Changes in glaucoma medication numbers after cataract and glaucoma surgery: A nationwide population-based study.Medicine (Baltimore) 2019; 98(4):e14128M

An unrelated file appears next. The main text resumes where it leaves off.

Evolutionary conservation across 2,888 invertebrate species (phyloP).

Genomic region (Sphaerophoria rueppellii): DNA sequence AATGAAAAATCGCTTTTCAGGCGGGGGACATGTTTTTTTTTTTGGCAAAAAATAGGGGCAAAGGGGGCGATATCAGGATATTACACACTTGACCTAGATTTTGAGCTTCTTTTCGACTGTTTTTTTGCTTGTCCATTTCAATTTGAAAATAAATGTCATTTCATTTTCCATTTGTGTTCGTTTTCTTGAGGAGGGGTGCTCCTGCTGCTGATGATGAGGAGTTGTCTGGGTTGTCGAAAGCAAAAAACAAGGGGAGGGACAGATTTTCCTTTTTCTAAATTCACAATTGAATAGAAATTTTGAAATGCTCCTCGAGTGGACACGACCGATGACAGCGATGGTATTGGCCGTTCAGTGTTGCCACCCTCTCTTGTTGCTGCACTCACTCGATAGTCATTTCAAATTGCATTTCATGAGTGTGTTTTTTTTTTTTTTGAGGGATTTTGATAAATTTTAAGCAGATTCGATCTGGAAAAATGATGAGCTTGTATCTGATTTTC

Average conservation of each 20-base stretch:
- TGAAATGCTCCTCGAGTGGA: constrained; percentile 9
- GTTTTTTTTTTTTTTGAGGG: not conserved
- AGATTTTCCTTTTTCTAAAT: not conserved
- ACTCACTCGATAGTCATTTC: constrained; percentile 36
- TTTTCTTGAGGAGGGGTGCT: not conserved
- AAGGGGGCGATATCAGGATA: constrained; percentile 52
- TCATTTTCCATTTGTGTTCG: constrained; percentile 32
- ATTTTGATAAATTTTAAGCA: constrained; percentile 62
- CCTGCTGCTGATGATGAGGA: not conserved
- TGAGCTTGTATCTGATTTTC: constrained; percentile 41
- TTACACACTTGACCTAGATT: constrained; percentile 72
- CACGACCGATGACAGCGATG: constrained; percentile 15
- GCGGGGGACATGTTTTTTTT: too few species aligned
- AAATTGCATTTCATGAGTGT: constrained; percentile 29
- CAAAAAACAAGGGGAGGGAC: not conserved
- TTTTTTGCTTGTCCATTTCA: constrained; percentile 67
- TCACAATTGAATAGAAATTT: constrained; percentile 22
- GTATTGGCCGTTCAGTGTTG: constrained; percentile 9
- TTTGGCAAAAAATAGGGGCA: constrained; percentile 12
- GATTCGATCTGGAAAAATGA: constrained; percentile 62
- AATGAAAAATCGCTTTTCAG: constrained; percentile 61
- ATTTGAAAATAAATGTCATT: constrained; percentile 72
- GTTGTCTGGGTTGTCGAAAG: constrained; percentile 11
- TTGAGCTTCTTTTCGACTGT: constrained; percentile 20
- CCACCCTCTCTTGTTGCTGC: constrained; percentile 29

To determine whether cataract or glaucoma and combined cataract and glaucoma surgery (CGS) affect glaucoma medication usage.We recruited patients who received new diagnoses of glaucoma, either primary open-angle glaucoma (POAG) (International Classification of Diseases, Ninth Revision, Clinical Modification [ICD-9-CM] code 365.1) or primary angle-closure glaucoma (PACG) (ICD-9-CM code 365.2), between 1998 and 2011 and had undergone cataract surgery alone (CS), glaucoma surgery alone (GS), or CGS under the National Health Insurance program in Taiwan. CS, GS, and CGS in all the patients were performed after the glaucoma diagnosis date. The patients were subdivided into CS, CGS, and GS groups. The number of glaucoma medications, including prostaglandin analogs, β-blockers, carbonic anhydrase inhibitors, α-agonists, pilocarpine, and a combination of drugs, in each prescription, were compared before and after surgery.The mean number of glaucoma medications in each prescription before the surgery increased from approximately 0.5/1 (CS/CGS + GS) to a peak of 1.75/3 within 3 months before the index date. The mean number of glaucoma medications in each prescription reduced to 0 (CS group) and to approximately 0.5 (CGS and GS) at the end of the 3-year follow-up period. The mean number of glaucoma medications in each prescription significantly reduced at the time points within 6 months, between 6 months and 2 years, and during 2 to 3 years after surgery in each group. At the end of the 3-year period, the reduction effect was most evident in the CS group. Similar trends were also observed in the POAG and PACG group.CS, GS, and CGS significantly reduced the number of glaucoma medications used by the glaucoma patients.